From 23 to 25 June, Geneva Call and Protect Education in Insecurity and Armed Conflict (PEIC) – a programme of the global “Education Above All” initiative – organized a workshop on the negative and positive obligations of armed non-state actors (ANSAs) regarding education in armed conflict, as well as the suitability of the international response.
This was the first workshop to bring together policy-makers, child protection and education-in-emergency practitioners, researchers and three ANSA representatives from Burma/Myanmar, Sudan and Syria. It aimed to review the realities on the ground, identify gaps in knowledge and responses, and address challenges. The workshop took a comprehensive and inclusive approach, starting from the crucial argument that ANSAs are key stakeholders. Some ANSAs attack educational establishments and use schools for military purposes, whereas they can also facilitate and even provide education.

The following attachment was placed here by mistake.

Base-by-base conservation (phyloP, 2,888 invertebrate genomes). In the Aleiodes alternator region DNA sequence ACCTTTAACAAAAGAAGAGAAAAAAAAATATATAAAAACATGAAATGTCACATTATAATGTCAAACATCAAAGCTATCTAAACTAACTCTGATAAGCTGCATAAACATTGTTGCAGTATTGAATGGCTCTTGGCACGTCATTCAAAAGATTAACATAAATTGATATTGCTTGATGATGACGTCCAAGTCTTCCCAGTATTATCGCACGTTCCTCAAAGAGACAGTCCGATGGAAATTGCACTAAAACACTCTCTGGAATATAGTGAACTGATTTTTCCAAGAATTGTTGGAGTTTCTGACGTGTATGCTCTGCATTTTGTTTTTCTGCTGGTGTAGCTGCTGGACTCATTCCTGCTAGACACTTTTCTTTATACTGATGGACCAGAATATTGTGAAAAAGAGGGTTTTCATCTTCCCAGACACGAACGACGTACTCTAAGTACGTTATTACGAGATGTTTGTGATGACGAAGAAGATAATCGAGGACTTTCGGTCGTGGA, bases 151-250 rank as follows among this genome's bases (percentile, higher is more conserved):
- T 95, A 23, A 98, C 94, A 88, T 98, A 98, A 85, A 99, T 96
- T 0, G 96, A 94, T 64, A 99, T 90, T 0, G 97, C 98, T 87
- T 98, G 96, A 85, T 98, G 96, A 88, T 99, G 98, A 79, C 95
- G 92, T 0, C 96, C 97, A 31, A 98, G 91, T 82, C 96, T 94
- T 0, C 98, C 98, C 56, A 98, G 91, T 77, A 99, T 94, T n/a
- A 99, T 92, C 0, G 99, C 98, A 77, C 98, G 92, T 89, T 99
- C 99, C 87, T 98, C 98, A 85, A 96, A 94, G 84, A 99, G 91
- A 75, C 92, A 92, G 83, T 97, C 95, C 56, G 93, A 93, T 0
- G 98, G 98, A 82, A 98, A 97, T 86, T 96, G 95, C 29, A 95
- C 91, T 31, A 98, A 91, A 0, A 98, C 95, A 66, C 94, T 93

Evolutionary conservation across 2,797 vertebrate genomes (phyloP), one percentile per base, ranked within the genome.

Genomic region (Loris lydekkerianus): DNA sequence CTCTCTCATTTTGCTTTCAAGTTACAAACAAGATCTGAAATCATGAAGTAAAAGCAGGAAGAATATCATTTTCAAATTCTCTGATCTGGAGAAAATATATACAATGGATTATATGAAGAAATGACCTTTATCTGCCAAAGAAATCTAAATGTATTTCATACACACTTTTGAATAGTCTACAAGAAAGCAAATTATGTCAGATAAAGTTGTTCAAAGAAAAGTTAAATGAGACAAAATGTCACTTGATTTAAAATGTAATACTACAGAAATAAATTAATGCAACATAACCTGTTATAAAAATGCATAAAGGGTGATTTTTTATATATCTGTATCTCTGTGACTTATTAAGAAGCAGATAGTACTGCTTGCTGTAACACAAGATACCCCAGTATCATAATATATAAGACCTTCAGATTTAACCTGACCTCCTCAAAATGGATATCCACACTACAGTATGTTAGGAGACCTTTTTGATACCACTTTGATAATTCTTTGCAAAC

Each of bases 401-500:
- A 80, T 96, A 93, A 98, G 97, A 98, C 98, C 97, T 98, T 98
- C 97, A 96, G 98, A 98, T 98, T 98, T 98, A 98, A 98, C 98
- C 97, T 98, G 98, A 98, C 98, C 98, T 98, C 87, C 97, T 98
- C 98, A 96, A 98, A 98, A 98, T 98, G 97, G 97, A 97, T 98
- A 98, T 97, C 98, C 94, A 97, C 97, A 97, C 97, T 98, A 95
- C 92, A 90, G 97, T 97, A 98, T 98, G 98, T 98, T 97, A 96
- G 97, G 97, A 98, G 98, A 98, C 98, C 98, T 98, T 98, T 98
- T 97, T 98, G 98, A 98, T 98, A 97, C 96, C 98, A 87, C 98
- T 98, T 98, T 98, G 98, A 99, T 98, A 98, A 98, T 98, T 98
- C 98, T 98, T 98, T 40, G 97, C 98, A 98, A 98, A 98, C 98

The workshop focused on these positive actions, and the presence of the ANSA representatives allowed the participants to gain valuable insights into their policies regarding education, as well as the challenges they face when providing it.
Three days of discussions helped to chart a course towards better responses from the international community to ensure the right to education in armed conflict, including for children living in areas controlled by ANSAs.
As part of its mission, Geneva Call has already engaged with approximately 50 ANSAs on this topic. To date, 16 of them have signed the Deed of Commitment protecting children in armed conflict. They have thus committed to avoiding using schools, or premises used by children, for military purposes and to take concrete measures towards ensuring that children have access to education.
Geneva Call has also played an active role in the process that led to the Guidelines for Protecting Schools and Universities from Military Use during Armed Conflict. Indeed, on 28 and 29 May, the Norwegian government invited Geneva Call’s president to speak at the conference on “Safe Schools: Protecting Education from Attack.”